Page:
With that said, here are the apologetics ministries whose pay scales are somewhere between concerning and appalling (mostly around or above $200k): RZIM, Cross Examined, Colson Center, Summit Ministries, Christian Research Institute, Answers in Genesis, Institute for Creation Research, and Discovery Institute. To check them and others, here's the IRS non-profit search page. Churches are exempt from 990 forms and don't have to report salaries, and sadly, some ministries are classifying themselves as churches so they don't have to report these figures anymore. On a side note, with the recent RZIM scandal, we should reflect on the ways in which wealth might contribute to such abuse and the ability to cover it up.

While we don't know what people are doing with their salaries, some of the people are living in 4,000+ sq ft., million-dollar homes so I'm skeptical that they're donating huge sums of money rather than living lavishly. Additionally, how many apologists have preached against the prosperity gospel, yet they're living similar lifestyles while hiding their riches. For the record, I looked up comparable Christian writers and speakers outside of apologetics (e.g. John Piper) and all the ones I looked up seemed to be living much more modestly.

If these salaries are not something to be ashamed of, why not publicly display them and make them known when unapologetically pleading for money from donors? If there is some sense of pride about what is "deserved" based on non-Christian standards, then why not stop taking donations for all ministry operations and build all this wealth through selling a product like a good capitalist?

How to Respond

I'm going to write to these ministries and ask them to donate the money I've given them to more responsible ministries and/or suggest they drastically change their pay scales. Additionally, I will be hesitant to promote the work of these ministries in the future without very clear qualifications about how they spend their money. They may produce good content, but I don't feel comfortable knowing that I have friends who are struggling to get by but still make sacrifices to buy resources from and/or donate money to these ministries all while their leaders are getting rich. 

On a more positive note, some apologetics ministries do seem to be paying their leaders reasonable salaries (although their figures are debatable, especially if just consider raw numbers) while some apologists don't even accept donations (but may or may not still be getting very wealthy from the gospel). Other apologetics ministries didn't have data on the IRS site or were in more of a gray area. I want to hold people accountable but also be fair. I also want to share a FB comment on this article by Corey Miller, the President of Ratio Christi, (who is not making an excessive wage) for some additional insights about what goes into the 990 forms.

I hope this challenges some apologetics ministries to use their money more responsibly and encourages people to spend and donate money wisely. While saddening, it has also been an eye-opening and helpful experience to learn this information. I suspect most others will view this information in a similar way. I also want to make it clear that I think ministries should pay people a decent living wage and I would be just as critical of ministries that underpay. There needs to be a balance with a fair amount of grace given. I only pointed out the above ministries because their pay scales seem to be way out of proportion for what seems reasonable to me (and probably to many of their donors).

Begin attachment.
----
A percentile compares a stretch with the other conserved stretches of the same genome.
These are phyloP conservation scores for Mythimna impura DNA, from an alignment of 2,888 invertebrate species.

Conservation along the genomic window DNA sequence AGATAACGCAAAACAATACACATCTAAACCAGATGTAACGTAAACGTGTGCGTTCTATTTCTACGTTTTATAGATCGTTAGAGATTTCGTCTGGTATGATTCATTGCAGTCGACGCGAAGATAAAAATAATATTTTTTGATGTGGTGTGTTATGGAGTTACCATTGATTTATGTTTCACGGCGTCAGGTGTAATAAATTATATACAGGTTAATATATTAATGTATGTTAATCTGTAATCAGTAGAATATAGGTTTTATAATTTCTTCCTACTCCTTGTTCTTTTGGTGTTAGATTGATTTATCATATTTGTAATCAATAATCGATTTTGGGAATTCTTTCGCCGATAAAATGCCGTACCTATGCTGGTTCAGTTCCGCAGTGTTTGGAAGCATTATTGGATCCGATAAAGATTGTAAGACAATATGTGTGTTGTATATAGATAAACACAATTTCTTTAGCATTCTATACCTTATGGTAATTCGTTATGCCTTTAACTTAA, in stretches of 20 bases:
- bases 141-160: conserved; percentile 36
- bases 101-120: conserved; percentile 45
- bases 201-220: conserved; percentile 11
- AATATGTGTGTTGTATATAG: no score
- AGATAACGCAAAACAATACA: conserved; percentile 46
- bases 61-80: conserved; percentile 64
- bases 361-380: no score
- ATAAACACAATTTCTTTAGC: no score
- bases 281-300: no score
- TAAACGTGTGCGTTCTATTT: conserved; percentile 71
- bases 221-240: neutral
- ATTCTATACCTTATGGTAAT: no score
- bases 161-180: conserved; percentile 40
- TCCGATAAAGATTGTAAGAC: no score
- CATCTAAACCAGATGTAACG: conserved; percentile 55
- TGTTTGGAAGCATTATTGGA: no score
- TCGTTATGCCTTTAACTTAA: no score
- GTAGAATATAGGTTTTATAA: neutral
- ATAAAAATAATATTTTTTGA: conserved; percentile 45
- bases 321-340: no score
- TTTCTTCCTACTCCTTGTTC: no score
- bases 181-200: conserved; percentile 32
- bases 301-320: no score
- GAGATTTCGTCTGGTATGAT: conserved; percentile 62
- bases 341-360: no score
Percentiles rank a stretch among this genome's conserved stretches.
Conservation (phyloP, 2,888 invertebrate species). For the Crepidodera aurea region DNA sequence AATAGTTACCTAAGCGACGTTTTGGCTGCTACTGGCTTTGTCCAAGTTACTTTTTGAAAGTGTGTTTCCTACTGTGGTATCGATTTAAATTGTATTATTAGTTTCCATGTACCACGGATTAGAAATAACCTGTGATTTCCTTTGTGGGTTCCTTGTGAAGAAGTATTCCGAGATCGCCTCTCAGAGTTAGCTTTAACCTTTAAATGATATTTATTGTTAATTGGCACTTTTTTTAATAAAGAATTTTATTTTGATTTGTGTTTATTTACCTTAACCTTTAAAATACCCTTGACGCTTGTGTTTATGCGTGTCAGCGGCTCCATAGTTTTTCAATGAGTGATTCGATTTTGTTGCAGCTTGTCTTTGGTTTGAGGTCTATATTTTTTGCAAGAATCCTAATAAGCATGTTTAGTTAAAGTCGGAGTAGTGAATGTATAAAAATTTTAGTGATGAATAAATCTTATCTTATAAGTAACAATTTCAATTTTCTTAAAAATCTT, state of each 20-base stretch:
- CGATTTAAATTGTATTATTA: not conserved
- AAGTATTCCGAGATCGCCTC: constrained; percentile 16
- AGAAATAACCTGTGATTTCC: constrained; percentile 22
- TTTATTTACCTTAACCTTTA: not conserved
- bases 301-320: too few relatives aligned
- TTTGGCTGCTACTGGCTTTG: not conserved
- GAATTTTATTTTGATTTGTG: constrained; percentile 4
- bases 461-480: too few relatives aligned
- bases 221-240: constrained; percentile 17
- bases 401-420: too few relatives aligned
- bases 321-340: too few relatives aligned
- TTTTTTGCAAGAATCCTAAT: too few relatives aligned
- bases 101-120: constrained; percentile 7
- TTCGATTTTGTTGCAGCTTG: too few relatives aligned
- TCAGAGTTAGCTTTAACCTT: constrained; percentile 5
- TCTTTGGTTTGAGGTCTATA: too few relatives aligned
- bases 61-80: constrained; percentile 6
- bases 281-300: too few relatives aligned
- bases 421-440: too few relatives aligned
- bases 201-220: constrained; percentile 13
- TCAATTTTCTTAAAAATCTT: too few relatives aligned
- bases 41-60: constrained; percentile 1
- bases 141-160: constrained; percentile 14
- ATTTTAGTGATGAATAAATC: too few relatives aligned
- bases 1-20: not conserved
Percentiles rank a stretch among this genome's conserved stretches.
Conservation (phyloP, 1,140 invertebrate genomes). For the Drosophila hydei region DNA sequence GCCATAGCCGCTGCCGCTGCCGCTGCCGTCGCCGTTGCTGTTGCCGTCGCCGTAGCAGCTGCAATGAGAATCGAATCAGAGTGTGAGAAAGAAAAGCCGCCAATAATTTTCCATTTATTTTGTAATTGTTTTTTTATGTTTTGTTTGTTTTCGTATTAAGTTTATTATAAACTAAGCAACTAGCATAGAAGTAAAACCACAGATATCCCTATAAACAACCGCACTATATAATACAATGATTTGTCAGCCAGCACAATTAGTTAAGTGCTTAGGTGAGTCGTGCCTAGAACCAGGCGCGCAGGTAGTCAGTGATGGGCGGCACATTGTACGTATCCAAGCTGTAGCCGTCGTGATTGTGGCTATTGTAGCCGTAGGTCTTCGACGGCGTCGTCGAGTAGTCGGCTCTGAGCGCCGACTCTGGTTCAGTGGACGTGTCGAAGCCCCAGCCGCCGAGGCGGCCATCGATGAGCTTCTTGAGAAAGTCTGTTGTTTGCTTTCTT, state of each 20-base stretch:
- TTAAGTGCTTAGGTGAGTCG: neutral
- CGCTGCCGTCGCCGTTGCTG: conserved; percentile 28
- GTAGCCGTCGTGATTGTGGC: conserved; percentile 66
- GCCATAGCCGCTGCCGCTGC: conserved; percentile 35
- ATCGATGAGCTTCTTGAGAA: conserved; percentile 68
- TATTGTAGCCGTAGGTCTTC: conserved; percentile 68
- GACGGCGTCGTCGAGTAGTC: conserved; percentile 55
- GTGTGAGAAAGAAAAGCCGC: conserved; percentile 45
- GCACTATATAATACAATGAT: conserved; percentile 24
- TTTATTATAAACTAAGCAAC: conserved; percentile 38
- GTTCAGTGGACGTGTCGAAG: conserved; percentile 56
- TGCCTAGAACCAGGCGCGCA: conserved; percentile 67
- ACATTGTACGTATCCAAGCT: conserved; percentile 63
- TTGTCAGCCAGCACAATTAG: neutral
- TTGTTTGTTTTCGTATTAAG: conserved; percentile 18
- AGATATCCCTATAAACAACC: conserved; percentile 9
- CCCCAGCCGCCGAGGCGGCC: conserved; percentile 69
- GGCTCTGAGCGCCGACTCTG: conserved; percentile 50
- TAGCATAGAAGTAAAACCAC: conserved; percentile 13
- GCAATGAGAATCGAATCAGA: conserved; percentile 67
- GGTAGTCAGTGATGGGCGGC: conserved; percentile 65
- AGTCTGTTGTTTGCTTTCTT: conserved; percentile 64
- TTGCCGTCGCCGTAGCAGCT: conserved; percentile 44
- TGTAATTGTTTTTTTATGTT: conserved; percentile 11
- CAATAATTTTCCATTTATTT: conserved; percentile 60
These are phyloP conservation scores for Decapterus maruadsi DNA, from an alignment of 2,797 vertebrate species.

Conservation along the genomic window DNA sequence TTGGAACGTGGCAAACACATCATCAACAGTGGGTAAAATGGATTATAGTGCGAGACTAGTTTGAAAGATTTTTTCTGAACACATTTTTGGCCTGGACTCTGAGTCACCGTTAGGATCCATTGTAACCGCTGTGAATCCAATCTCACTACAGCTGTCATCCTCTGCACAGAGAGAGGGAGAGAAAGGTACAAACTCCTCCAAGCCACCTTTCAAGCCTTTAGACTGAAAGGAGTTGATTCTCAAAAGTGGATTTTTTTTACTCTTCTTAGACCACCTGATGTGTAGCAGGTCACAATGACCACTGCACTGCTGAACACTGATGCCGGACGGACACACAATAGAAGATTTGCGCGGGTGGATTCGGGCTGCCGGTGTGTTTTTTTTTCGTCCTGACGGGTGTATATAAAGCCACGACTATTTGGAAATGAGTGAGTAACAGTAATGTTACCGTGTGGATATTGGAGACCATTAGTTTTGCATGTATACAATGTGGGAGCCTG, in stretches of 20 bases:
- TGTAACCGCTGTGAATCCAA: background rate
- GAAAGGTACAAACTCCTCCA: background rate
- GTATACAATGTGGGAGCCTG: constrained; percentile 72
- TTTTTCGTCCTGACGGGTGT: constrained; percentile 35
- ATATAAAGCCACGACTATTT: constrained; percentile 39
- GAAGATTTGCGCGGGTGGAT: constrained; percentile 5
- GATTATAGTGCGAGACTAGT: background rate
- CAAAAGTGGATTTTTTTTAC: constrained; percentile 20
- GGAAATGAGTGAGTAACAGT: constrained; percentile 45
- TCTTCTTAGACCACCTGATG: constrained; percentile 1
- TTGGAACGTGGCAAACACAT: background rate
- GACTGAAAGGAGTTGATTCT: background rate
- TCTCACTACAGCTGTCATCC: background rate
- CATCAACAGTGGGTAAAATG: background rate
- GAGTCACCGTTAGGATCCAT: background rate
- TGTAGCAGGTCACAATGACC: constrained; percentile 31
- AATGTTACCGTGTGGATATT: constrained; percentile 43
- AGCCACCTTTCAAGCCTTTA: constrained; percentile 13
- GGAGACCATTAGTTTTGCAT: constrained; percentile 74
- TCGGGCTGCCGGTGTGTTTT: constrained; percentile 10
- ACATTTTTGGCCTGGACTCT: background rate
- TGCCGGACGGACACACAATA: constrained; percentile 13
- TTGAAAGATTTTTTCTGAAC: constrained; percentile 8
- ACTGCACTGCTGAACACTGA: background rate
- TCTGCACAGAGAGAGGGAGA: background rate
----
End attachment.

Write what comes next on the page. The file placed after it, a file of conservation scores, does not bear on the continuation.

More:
Put most bluntly, affluent clergy are never a match for the lay preachers and impoverished ascetics in head-to-head credibility contests.

Rodney Stark in The Rise of Christianity (p. 174)

Other Resources

You can also find financial information about non-profits from CauseIQCharity Navigator, Non-Profit Light, or GuideStar. The Washington Post Income Calculator and U.S. Income Percentiles will be helpful for determining what makes a person "rich" and how a person's salary compares to others in the U.S. and throughout the rest of the world.

More scripture

 2Do not conform to the pattern of this world, but be transformed by the renewing of your mind. Then you will be able to test and approve what God’s will is—his good, pleasing and perfect will.

Romans 12:2 (NIV)


1Since, then, you have been raised with Christ, set your hearts on things above, where Christ is, seated at the right hand of God. 2Set your minds on things above, not on earthly things. 3For you died, and your life is now hidden with Christ in God. 4When Christ, who is your a life, appears, then you also will appear with him in glory. 5Put to death, therefore, whatever belongs to your earthly nature: sexual immorality, impurity, lust, evil desires and greed, which is idolatry.

Colossians 3:1-5 (NIV)


17Join together in following my example, brothers and sisters, and just as you have us as a model, keep your eyes on those who live as we do. 18For, as I have often told you before and now tell you again even with tears, many live as enemies of the cross of Christ. 19Their destiny is destruction, their god is their stomach, and their glory is in their shame. Their mind is set on earthly things. 20But our citizenship is in heaven.

Philippians 3:17-20 (NIV)


 2Do not conform to the pattern of this world, but be transformed by the renewing of your mind. Then you will be able to test and approve what God’s will is—his good, pleasing and perfect will.

Romans 12:2 (NIV)


 7For who makes you different from anyone else? What do you have that you did not receive? And if you did receive it, why do you boast as though you did not?

1 Corinthians 4:7 (NIV)